“There were already testimonies in the 1970s from those at Hashima Island (who spoke of the) clear line of discrimination that existed between Korean and Japanese laborers,” he said.
“There is also evidence of supervisors fleeing the island before any others fearing they would be avenged by Korean laborers, after the war ended. If Koreans were treated equally, why would the supervisors run away?”
Hashima Island, which Japan cites as a site that propelled the country to become the global economic powerhouse, is inversely a tragic place in the eyes of many Koreans.
The island is one of seven sites consisting of mines, foundries and shipyards that drafted a total of around 33,400 Koreans for slavery-level wartime labor.
“Hashima Island was a place that even Japanese people didn’t want to go to, even though the Japanese government promised high wages and some benefits,” he added. “It was one of the most dangerous places to work in, so Japan had to forcibly bring people from its colonial territories to fill up the roster.”
While Japan blatantly broke the promise with UNESCO with the establishment of the controversial information center, Hosaka said he is unsure what to expect with the World Heritage site designation, as Japan is one of the largest contributors to UNESCO’s annual budget.
“It is possible that UNESCO could come up with some follow-up measures to make Japan keep its 2015 promise, but we will have to wait and see,” he said. “Japan is a huge financial supporter of UNESCO, and that could make things difficult for agency to make a bold move.”
This year, Japan was the second-largest financial contributor among member nations, taking up 11.05 percent of the 315.4-billion-won budget paid by 193 member nations. Korea, on the other hand, supported 2.93 percent of the total.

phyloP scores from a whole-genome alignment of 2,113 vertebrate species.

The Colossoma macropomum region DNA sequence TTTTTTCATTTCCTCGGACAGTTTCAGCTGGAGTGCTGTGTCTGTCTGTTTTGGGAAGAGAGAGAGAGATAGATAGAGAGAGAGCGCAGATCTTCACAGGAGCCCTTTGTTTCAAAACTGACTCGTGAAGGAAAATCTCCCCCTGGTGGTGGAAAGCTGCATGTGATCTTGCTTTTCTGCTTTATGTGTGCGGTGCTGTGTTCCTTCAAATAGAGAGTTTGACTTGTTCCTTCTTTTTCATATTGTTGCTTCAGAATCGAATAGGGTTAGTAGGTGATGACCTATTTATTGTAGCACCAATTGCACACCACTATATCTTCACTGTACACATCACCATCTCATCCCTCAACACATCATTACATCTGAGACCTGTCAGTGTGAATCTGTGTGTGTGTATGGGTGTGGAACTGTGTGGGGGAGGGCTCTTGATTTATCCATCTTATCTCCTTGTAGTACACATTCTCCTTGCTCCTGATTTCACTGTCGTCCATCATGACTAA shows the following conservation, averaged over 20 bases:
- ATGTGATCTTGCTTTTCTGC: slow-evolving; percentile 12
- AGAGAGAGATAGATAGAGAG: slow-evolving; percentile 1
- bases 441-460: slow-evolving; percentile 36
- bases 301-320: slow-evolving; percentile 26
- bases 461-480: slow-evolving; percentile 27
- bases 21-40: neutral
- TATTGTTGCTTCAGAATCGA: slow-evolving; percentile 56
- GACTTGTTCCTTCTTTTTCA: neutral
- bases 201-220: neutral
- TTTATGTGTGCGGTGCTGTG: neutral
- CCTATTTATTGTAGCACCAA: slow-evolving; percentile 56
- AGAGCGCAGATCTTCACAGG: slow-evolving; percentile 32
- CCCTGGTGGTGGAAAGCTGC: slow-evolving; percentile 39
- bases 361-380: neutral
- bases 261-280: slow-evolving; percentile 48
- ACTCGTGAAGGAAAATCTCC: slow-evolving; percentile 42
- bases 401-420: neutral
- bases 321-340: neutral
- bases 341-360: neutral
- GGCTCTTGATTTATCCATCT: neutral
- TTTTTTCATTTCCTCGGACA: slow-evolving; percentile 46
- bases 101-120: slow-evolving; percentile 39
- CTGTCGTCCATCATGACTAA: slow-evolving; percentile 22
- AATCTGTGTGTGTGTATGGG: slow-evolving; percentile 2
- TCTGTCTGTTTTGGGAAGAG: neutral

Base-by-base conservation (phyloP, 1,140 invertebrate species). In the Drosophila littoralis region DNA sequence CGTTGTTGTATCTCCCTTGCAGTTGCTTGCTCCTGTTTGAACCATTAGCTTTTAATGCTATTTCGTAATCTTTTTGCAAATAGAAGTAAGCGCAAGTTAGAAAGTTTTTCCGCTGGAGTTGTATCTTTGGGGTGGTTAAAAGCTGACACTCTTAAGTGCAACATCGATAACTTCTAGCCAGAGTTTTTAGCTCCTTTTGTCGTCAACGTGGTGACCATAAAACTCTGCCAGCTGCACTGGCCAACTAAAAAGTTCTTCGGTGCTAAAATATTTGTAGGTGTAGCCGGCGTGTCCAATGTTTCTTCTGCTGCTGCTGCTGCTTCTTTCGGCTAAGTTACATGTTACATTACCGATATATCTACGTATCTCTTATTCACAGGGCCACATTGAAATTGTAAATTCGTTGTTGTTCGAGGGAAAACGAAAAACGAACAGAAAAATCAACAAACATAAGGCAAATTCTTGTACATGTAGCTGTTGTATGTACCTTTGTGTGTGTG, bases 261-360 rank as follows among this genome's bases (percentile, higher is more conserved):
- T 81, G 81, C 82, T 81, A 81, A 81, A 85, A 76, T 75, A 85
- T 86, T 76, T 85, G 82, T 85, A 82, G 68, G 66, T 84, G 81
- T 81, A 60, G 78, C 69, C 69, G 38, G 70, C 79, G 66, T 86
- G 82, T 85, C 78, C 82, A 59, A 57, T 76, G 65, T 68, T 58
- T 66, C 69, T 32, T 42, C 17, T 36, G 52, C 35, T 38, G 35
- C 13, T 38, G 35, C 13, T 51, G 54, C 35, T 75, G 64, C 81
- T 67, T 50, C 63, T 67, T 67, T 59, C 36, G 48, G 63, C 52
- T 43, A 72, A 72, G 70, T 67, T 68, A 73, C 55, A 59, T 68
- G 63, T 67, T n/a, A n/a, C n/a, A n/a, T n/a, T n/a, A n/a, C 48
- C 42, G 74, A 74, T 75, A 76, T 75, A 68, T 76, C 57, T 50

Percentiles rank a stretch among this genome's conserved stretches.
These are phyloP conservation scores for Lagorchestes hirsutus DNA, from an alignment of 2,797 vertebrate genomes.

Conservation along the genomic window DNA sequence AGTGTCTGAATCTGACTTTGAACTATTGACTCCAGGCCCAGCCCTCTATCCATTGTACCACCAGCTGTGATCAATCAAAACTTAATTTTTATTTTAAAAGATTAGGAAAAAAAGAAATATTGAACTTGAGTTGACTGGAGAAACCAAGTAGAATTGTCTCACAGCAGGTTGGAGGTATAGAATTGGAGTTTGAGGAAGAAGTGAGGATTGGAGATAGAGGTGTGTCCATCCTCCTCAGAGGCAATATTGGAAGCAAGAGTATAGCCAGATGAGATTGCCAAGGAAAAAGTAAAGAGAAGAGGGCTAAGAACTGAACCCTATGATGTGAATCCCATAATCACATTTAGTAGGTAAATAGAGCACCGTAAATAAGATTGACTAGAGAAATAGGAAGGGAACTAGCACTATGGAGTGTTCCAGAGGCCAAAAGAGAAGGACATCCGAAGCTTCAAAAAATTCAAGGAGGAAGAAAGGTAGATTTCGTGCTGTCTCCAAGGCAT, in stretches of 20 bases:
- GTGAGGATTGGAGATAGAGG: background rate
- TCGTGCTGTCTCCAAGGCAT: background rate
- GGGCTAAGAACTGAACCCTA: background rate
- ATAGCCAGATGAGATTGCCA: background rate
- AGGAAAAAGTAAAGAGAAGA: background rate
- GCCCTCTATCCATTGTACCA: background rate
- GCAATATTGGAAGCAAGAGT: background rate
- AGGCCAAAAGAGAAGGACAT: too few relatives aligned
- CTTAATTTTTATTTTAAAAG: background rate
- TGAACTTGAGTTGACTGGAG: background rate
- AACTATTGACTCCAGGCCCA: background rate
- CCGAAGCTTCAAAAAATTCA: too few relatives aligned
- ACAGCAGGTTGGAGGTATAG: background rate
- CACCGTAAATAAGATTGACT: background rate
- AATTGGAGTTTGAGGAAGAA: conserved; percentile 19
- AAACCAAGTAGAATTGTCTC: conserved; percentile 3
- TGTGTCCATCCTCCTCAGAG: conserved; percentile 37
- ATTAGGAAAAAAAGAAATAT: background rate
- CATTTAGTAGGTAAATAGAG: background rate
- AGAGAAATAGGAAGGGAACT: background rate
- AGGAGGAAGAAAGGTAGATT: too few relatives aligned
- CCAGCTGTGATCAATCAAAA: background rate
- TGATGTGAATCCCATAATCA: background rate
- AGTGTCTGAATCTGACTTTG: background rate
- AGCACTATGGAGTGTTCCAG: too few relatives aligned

And as it is evident that Japan is sticking to its “innocence” narrative, not just to the domestic but global audience, Hosaka said that Korea should take bolder steps to inform the world about Japan’s wartime atrocities.
“Korea needs to be loud and stay loud to inform the international community that Japan is not keeping its promise,” he said.
“The country should work across ministries, government agencies and private partners to criticize Japan’s blatant wrongdoings during the colonial era and show how Japan never was upfront about its faults.”
While Korea does a good job at sharing news on Japan’s efforts to justify and glorify its past transgressions among its people, it is not doing enough to let the world know, the professor said. Making more people aware of the issues will eventually work in Korea’s favor in dealing with continued spats with its neighbor, he added.
“Japan has been very good with spreading its faulty stance to the international community with diverse marketing platforms and languages, and Korea was largely behind Japan in such efforts,” he said nearing the end of the interview.
“Spreading Korea’s message isn’t just the job for the Ministry of Foreign Affairs; everyone in Korea and those with interest in the well-being of Korea should be involved.”
By Ko Jun-tae (firstname.lastname@example.org